SPORTS
April 10, 1991
Minnie Minoso's bid to play professional baseball in a sixth decade was blocked yesterday when his contract with the Miami Miracle of the Florida State League was rejected by the commissioner's office.Minoso, 68, who last played in 1980, when he appeared in two games with the Chicago White Sox, had been working out at the White Sox's spring training complex in Sarasota, Fla. He was scheduled to appear as a designated hitter or pinch hitter in Saturday night's game between Miami and the Fort Lauderdale Yankees.
SPORTS
By Andy Knobel and Andy Knobel,SUN STAFF | March 18, 2001
At some point this season, manager Ron Kittle of the Schaumburg Flyers will walk to the mound to pull his starting pitcher. He'll look to the bullpen and bring in ... well, he'll bring in whichever reliever the fans tell him to bring in. In a promotion reminiscent of an old Bill Veeck stunt, the independent Northern League baseball team said last month that it will occasionally interrupt games to seek fans' advice on pinch hitters, relief pitchers and...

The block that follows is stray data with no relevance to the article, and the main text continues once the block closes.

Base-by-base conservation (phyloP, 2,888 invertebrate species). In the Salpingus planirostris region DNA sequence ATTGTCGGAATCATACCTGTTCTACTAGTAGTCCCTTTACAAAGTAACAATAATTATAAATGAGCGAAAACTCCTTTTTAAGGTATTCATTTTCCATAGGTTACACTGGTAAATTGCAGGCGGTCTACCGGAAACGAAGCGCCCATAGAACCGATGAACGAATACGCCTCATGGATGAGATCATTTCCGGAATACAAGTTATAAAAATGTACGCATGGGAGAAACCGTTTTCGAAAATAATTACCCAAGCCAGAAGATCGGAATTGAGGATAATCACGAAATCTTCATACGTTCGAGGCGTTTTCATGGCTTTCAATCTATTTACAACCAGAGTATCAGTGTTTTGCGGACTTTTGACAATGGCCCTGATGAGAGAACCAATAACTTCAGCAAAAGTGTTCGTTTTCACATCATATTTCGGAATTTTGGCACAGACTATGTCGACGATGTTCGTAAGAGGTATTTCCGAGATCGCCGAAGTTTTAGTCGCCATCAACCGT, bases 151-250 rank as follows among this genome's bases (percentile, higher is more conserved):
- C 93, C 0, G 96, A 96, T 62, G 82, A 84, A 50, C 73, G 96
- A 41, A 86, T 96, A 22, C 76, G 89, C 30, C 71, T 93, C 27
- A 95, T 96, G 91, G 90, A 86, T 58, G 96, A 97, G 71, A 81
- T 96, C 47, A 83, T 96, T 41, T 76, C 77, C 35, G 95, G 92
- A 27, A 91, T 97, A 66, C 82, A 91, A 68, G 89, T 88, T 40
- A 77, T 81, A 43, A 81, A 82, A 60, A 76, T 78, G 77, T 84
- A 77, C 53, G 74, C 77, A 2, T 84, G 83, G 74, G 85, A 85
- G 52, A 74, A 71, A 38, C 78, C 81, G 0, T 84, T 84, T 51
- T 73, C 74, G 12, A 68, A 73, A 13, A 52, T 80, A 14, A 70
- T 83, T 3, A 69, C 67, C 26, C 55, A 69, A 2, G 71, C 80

SPORTS
By Jim Henneman and Jim Henneman,Evening Sun Staff | March 5, 1991
SARASOTA, Fla. -- He's only a year out of college, at least two seasons away from the Nameless Stadium at Camden Yards, and an indelible entry in Ben McDonald's memory bank that won't go away.But yesterday, during an otherwise long, dreary and dull workout, Paul Carey was big news in the Orioles' spring training camp.Carey is a 6-foot-4, 230-pound lefthanded power hitter from Stanford University. He still can be seen occasionally on an ESPN highlight film that captures his game-winning, 10th-inning grand slam off McDonald that enabled Stanford to continue on and eventually win the 1987 College World Series.